Scores of emails have arrived from readers responding to Ta-Nehisi’s request for “your stories, your experiences with racism and its physical consequences.” Here’s one from an African American reader in Atlanta:

In 1982, when I was 13 years old, I wanted to go to a comic book store in a section of Brooklyn called Canarsie. At the time Canarsie was ethnic white working class. I got off at the bus stop and started walking to the comic book store. A car stopped and a man got out and yelled at me to get out of his neighborhood. I distinctly remember him telling me, “If I came to your neighborhood I would be jumped.”

As I walked away I turned back to look at him going into his car to get a stick or some kind of blunt instrument. I realized then that he wanted to make sure I never came back to his neighborhood again. He chased me down the street. While running I saw an elderly white woman and her black caretaker sitting outside. I ran towards them and the man turned around and walked away.

A far more recent story from a reader in central Florida:

Crazy. Today is Sunday, July 5th. About two hours ago, I saw a tweet from Bomani Jones about Ta-Nehisi’s piece “Letter to My Son” and read it of course. It was a break from some work I was completing. I saw the request for personal stories about “The Talk.” (One of the commandments my mother gave me: When I get pulled over, pull over in a populated area so there will be witnesses.) I thought I would email a story later this week. I resumed my work but realized I needed a book I had left at the office. It’s about 20 minutes from my house, so I hopped in the car.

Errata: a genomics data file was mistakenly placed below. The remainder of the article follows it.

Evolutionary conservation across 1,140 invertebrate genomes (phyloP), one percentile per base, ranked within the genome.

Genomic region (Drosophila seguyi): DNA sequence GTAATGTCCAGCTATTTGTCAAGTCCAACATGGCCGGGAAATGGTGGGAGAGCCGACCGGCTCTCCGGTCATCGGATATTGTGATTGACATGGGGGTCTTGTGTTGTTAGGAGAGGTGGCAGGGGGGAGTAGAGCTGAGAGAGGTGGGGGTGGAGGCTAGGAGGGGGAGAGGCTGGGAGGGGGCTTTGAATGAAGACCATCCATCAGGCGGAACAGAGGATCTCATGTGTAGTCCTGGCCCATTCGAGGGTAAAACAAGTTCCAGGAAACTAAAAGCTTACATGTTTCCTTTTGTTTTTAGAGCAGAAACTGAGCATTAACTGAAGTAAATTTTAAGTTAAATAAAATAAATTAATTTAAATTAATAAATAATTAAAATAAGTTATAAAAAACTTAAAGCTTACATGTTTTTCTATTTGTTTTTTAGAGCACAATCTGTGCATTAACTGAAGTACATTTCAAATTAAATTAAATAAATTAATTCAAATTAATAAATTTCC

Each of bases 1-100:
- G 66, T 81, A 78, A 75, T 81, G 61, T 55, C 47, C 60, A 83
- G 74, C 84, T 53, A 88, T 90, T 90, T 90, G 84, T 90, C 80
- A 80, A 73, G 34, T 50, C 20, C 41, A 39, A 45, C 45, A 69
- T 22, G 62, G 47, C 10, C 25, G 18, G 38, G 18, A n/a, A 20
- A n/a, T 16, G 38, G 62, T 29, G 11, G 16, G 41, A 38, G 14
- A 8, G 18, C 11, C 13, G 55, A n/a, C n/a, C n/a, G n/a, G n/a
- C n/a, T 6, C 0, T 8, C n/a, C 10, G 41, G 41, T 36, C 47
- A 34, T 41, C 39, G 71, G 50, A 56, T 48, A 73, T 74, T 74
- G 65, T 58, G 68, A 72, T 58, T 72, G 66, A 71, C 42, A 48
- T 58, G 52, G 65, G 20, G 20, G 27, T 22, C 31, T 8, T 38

The ride there was smooth, as I listened to the new Jazzy Jeff/Mick Boogie mixtape “Summertime Vol 6.” On the way back, I turned onto an arterial road with a speed limit of 45 MPH. Then I saw a police car trying to ride in what would normally be my blind spot. I figured he was trying to check me for speeding, which I was not. He stayed there for a while, then he got behind me, but kept a good distance. I figured he was running my tags and would find nothing. I stopped at the next light. When the light turned green, his lights went on, joined by another police vehicle that had gotten behind him.

I cross the intersection, still not thinking they will pull me over. At the intersection there’s a gas station. I pull into it and adjacent to the car wash. Both vehicles follow me in. I am 35 and have been pulled over plenty of times. Too many times. I am a vet, so I roll my window down, put the car in park and turn off the engine. One of the officers is yelling commands, so I look in my side view and see that he has his gun drawn.

He yells “Put your right hand out of the window.” I already have both hands out of the window. “Open the door with your right hand.” I go to use my left hand, which would be easier given that he wants me to open my door from the outside. He yells it again. I do it his way. Then he tells me to get out of the car.

I get out, face the officers and ask them “What’s the problem? What’s going on? Why is your gun drawn?” Not given any answers, I’m told to turn around, keep my hands up, use my right hand to lift the collar of my t-shirt to show that I do not have a gun tucked in my waistband. Even though I have been pulled over plenty of times, all of these instructions are starting to sound like a bad Twister game.

Then I’m told to walk backwards. The gun is still pointed at me. Then the pat-down ensues. I ask my same questions. I’m finally told that someone, driving a car like mine, pulled a gun on someone in the neighborhood. The other officer walks to my vehicle. He asks for my ID. My wallet is on my front passenger seat, a fact that the other officer concurs from walking around my car.